continued According to information from the county Health Department, inspections look at sanitation (cleanliness, hand washing areas, gloves, hairnets, storage areas, etc.); food preparation (cooking, freshness of food, food protected in storage, holding and cooling temperatures, refrigeration, etc.); and service and general facility issues (presence of valid permit, presence of vermin, floors/walls in disrepair or dirty, choking poster present, etc.).
Because so many aspects of the establishment and operation are analyzed, Rozak said the reasons for a specific rating can vary. That means just because a restaurant is classified “fair” doesn’t mean it’s hazardous to eat there, and just because a restaurant is called “excellent” doesn’t mean everything is perfect.
“There could be critical violations and non-critical violations. … There could be cleaning liquid or materials right next to where food is stored,” said Rozak. “It’s really a matter of trying to get everyone on the same page and saying we want everyone to be at excellent and that’s the standard that everyone should strive for.”
Restaurants that score an “excellent” can choose between two window notices to display. Restaurants that score “good” can schedule a re-inspection within two weeks to try to reach “excellent.” Restaurants that consistently fall under “fair” or “unsatisfactory” despite multiple re-inspections could be at risk of being shut down.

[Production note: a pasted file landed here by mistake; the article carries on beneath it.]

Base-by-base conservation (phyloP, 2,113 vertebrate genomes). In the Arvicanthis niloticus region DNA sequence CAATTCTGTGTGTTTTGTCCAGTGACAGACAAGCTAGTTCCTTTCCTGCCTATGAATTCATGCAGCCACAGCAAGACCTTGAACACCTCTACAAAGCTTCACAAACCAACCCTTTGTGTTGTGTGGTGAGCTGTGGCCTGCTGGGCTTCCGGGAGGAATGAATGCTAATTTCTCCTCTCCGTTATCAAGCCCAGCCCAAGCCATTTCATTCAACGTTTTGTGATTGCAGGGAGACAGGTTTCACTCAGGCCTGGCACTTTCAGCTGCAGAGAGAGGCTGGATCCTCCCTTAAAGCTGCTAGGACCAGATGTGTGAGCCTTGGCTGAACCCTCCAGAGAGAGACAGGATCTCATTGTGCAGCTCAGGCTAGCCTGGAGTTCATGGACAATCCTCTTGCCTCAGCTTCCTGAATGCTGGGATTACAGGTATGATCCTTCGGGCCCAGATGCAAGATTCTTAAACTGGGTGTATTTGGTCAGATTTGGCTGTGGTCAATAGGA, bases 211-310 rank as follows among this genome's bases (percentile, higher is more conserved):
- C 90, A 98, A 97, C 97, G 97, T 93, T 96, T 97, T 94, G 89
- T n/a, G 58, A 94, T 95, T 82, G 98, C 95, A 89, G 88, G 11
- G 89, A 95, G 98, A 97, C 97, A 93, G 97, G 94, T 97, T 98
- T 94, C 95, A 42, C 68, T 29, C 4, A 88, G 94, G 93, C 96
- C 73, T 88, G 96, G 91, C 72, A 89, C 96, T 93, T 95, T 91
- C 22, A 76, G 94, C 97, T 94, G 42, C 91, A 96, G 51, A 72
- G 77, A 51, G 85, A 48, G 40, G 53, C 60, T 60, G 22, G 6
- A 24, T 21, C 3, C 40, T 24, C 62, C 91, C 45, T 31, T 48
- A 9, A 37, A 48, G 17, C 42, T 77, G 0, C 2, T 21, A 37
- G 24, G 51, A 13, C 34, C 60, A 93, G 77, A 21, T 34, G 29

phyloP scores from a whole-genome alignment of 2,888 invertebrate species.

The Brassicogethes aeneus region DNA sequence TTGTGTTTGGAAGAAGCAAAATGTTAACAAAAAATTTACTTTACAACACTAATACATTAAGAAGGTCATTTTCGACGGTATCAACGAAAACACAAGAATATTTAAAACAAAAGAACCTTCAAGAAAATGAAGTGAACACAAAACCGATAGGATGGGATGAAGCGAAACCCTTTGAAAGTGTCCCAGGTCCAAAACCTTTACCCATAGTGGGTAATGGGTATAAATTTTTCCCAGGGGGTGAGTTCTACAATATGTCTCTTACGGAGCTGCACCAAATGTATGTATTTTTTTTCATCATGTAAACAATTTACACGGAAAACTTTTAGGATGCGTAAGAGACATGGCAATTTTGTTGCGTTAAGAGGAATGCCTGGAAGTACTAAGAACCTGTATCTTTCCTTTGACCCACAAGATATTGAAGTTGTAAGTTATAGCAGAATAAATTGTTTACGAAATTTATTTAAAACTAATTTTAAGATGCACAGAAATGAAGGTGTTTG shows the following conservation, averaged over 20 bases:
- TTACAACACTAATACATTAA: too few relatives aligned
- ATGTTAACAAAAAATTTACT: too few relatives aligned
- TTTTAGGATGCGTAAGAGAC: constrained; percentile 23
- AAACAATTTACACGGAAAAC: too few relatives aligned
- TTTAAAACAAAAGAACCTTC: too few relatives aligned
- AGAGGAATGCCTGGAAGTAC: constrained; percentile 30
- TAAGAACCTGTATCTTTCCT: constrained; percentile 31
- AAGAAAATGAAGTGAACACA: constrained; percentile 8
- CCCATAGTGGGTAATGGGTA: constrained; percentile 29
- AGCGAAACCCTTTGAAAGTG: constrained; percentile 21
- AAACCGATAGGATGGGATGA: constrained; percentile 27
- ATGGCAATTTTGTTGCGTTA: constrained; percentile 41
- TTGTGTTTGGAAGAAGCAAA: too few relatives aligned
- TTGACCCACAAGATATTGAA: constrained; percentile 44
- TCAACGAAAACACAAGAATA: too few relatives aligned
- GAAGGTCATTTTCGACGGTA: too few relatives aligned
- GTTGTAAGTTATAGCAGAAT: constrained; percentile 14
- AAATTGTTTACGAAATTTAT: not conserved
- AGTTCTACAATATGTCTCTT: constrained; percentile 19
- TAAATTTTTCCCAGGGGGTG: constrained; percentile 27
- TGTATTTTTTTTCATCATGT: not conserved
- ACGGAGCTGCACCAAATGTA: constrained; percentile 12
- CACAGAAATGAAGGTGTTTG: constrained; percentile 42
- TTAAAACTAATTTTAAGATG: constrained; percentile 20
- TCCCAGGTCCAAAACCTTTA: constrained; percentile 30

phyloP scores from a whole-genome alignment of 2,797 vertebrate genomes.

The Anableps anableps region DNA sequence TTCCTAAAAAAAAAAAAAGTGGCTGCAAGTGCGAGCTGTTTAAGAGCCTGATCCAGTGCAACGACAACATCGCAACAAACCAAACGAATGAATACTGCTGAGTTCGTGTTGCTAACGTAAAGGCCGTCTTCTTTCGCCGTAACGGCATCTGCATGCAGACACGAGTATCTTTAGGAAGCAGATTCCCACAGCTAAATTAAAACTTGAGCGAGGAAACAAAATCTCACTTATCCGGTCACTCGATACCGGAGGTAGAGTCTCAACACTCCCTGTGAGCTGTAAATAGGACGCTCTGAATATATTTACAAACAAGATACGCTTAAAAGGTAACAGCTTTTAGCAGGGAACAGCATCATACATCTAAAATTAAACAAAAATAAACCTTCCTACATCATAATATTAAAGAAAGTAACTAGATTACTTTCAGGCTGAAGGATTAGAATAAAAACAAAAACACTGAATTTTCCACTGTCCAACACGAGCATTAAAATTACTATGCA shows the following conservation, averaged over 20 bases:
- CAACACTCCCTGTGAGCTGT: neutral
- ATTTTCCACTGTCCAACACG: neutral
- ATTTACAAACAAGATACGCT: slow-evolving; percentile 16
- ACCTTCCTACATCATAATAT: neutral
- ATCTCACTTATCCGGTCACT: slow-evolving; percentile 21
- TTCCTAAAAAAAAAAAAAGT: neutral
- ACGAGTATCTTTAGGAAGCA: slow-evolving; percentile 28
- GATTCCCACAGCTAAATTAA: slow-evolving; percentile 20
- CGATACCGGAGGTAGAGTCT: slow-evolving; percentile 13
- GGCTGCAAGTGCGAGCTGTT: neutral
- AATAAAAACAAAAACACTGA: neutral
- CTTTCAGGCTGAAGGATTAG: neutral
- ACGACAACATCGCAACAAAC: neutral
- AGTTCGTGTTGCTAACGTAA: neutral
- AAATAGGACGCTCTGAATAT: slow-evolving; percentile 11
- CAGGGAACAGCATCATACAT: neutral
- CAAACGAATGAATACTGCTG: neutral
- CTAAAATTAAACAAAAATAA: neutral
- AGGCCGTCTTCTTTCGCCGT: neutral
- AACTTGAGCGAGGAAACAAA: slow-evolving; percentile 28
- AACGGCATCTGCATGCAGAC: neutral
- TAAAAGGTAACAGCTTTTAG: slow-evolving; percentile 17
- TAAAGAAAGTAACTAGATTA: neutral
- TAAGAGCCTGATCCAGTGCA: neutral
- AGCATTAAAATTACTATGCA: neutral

“For restaurant owners, this is their livelihood and it is in their best interests to comply and not to have to go through (multiple inspections),” said Rozak.
Higgins said he met with the Restaurant and Tavern Association while developing the law to find a common ground.
“We took into consideration a lot of their concerns,” said Higgins, who also sponsored the county’s calorie posting law that requires chain restaurants to identify calorie on their menus.
He said the law is “revenue neutral” and since inspections are already being conducted by county Health Department employees, there will be no additional cost to taxpayers.
“My goal is to … provide consumers with information that’s public, in a simplified form, so they can make a decision where they want to go to eat based on cleanliness and sanitary conditions of these restaurants,” said Higgins.
Albany County previously posted inspection reports online at www.albanycounty.com/restaurantinspections, and they’re still available there for viewing.